Linux Might Not Break Windows, But...
To hear Microsoft Corp. tell it, Linux--a computer operating system created by a Finnish graduate student and polished by programmers in their spare time--is a potential threat to Microsoft's Windows desktop operating system. Linux is proof, Microsoft is arguing in federal district court, that rivals can enter Microsoft's markets--and that the software giant does not exercise monopoly power.
Linux? The freebie operating system that nerds worldwide are using, but few ordinary consumers or major companies will load on their PCs? O.K., conceded Richard L. Schmalensee, Microsoft's first witness under cross-examination, "Linux isn't viable now." But, the dean of MIT's Sloan School of Management added, "in a year or two, the answer could well be different."
"BAT OUT OF HELL." Well, perhaps. Not many people other than Schmalensee, some Microsoft execs, and a small group of Linux aficionados seem to think so. "It's small potatoes," sniffs Chris Le Toq, software consulting director for research firm Dataquest Inc. For Charles Feld, chief information officer for Delta Air Lines Inc., "Linux isn't even on my radar. I'm not sure I could put together more than a sentence about it."
Indeed, despite efforts by Linux fans, the software remains out of the mainstream--at least on desktop computers where the government asserts that Windows has a monopoly. Linux is most popular as an operating system for server computers used by Internet-access providers, Web sites, and universities. There, "Linux usage is growing like a bat out of hell," says Marc Andreessen, senior vice-president of engineering at Netscape Communications Corp., which is creating versions of its server software packages to run on Linux.
But Linux isn't quite ready for prime time. Developed as a kind of hobby in 1991 by Linus Torvalds, Linux (pronounced LINN-ux) still bears some of the hallmarks of an engineering project. The software is difficult to install and use. No major computer makers ship Linux with desktop PCs, although some will fill orders for it. And most PC makers don't plan on pushing it as an alternative to Windows. "If demand gets high enough, yes, but I haven't seen that yet," says Michael Lambert, head of Dell Computer Corp.'s enterprise systems group.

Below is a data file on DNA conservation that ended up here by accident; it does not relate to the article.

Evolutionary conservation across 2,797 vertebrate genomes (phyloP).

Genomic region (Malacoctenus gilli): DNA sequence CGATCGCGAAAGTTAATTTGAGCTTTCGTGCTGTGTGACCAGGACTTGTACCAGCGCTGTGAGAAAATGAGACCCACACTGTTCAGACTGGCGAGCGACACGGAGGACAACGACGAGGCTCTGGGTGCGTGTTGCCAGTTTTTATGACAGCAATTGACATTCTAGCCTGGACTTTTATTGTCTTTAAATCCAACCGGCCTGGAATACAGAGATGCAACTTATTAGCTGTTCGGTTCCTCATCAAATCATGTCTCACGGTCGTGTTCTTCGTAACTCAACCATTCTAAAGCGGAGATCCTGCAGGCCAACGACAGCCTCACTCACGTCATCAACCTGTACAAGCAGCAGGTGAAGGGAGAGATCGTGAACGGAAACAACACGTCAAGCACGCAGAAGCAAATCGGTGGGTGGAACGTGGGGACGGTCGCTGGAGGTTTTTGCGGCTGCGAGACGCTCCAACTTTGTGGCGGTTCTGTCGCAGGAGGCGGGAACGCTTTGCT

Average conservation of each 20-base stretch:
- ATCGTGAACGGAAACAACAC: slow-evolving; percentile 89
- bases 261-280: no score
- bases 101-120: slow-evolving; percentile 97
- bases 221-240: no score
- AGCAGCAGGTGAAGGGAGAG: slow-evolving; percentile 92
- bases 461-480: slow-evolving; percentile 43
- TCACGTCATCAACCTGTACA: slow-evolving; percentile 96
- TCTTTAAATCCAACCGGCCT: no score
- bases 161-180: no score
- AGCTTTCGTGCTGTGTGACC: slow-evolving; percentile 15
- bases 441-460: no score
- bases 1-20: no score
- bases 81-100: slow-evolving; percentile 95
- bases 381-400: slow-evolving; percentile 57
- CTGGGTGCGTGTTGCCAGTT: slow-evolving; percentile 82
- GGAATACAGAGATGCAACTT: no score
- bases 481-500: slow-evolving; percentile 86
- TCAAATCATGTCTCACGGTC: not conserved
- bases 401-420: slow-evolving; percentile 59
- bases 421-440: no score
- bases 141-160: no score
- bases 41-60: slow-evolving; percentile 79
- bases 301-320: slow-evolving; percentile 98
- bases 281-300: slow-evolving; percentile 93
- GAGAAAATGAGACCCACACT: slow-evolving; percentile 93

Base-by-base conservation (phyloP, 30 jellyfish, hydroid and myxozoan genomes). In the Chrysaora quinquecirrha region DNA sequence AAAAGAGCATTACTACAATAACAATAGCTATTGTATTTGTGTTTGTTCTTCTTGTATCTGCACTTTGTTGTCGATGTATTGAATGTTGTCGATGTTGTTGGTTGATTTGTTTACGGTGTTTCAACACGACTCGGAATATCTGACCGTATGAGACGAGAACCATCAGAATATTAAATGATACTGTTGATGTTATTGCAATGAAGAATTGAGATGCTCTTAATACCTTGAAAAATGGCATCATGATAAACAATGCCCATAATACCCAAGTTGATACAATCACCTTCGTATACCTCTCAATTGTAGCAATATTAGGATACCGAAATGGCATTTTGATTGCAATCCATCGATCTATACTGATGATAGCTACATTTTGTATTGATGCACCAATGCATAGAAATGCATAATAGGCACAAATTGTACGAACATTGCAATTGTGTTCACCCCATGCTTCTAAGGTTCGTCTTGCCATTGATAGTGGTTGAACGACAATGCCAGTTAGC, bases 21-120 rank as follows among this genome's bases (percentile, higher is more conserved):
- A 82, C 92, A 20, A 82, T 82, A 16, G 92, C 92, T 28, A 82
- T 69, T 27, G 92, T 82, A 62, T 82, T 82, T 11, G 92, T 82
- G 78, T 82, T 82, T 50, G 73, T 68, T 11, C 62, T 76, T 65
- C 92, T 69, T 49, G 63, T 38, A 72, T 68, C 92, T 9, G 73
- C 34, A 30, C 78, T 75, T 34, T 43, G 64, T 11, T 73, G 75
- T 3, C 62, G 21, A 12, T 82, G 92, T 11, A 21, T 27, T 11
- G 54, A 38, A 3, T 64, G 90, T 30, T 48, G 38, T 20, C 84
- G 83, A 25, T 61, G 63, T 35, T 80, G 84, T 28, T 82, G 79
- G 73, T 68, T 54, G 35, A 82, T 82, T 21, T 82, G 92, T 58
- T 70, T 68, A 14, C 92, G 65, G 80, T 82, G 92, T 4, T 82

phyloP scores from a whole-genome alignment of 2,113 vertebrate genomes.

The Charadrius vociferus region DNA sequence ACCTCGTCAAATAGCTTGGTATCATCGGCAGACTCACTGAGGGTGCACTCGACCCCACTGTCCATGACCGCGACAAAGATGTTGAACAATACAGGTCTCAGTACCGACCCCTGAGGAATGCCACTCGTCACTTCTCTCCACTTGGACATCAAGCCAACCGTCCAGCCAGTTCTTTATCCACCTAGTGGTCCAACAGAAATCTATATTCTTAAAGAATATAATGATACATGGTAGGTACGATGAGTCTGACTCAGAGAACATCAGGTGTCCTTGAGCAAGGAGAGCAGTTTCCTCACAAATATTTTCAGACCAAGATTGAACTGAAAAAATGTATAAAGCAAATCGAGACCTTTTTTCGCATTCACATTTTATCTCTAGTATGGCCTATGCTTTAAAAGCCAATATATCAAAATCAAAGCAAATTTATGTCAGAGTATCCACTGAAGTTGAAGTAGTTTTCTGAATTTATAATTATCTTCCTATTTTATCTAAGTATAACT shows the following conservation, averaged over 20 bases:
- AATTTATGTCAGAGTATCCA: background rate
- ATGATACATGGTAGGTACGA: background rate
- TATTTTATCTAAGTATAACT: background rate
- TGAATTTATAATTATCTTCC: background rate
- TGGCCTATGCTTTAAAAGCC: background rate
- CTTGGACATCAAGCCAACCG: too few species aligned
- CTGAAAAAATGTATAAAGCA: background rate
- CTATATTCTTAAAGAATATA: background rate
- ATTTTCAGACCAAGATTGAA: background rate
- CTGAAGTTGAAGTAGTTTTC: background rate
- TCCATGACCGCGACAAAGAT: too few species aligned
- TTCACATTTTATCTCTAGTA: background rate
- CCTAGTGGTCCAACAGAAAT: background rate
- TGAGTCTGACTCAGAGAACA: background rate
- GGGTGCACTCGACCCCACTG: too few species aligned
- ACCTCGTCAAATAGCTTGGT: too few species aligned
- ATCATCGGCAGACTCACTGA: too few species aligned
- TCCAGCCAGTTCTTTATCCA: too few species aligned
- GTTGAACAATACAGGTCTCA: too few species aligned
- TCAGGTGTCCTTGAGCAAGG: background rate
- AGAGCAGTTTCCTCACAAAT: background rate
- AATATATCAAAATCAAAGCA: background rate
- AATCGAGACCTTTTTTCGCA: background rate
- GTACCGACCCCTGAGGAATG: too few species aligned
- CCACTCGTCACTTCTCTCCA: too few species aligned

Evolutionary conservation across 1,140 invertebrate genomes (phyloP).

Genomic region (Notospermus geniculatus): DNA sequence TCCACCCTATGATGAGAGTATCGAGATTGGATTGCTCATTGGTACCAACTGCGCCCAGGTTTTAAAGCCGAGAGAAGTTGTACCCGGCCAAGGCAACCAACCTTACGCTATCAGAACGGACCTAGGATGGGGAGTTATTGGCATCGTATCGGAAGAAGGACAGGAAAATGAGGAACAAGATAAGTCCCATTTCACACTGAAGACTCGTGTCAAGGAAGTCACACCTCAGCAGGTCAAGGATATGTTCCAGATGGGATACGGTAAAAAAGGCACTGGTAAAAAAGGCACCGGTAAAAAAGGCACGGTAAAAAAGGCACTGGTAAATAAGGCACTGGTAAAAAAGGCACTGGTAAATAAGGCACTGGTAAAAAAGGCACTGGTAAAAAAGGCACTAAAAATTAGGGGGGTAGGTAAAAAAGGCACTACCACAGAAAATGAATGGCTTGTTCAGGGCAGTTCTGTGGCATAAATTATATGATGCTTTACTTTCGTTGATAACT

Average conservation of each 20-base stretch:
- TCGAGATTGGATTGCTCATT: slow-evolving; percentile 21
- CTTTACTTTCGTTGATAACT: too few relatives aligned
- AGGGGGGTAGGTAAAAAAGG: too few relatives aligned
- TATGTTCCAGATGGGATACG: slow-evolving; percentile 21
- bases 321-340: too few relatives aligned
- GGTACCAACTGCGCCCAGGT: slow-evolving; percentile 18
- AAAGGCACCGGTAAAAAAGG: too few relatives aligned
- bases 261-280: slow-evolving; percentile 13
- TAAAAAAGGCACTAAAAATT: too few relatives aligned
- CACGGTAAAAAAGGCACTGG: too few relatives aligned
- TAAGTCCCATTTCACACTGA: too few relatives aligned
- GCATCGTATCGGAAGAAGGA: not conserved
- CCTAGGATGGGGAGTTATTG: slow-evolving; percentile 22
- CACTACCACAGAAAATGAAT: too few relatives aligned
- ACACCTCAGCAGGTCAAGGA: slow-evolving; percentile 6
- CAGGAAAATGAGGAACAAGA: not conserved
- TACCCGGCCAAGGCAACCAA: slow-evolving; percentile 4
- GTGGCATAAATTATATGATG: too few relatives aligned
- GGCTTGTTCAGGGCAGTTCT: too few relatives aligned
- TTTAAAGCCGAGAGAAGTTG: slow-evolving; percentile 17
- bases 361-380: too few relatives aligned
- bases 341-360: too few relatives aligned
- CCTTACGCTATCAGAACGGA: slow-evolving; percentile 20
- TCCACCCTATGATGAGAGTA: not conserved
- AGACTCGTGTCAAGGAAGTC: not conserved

Still, Linux is definitely a phenomenon in the server market. International Data Corp. says Linux server sales grew a stunning 212%, to 740,000, in 1998, capturing 17.2% of that market. That compares with a 35.8% share for Microsoft's Windows NT operating system.
Linux has two major advantages. First, its users like the ability to modify the source code--something Microsoft doesn't allow. The price also can't be beat: The software can be downloaded for free, which is why, says Torvalds, a softspoken 29-year-old, Linux' success is inevitable. Thousands of programmers are working on fixes and new ideas for Linux. "This thing just keeps feeding on itself," he says. Companies that want to use it buy it in a package with related software that sells for about $50, compared with $800 for basic Windows NT. The top Linux companies--Red Hat Software and Caldera Systems Inc.--plan to make profits on support and service contracts.
Not surprisingly, Microsoft's rivals have been quick to jump on the bandwagon. Oracle Corp. and IBM have created versions of their database programs that run on Linux. Lotus Development Corp. is about to issue a Linux version of its Notes collaboration software. To sell more computers to Linux buffs, Hewlett-Packard Co. will create Linux-based servers in the next few months, says Nigel Ball, head of HP's Internet application server unit. And Oracle promises to deliver versions of Oracle Applications for Linux. "We're making Linux mainstream," says Mark Jarvis, Oracle's senior vice-president of worldwide marketing.
Still, companies that install systems for major corporations are skeptical. Linux is "a cult thing," says John Parkinson, chief technologist for Ernst & Young. Linux fans hope to shed that image. Torvalds' upcoming version 2.2, for instance, works on servers with multiple microprocessors, a key requirement for corporations and Web sites.
Should Microsoft be afraid? Not yet. But, if Linux proponents can realize their ambitions, someday it will be more than a convenient argument for Microsoft's antitrust defense.
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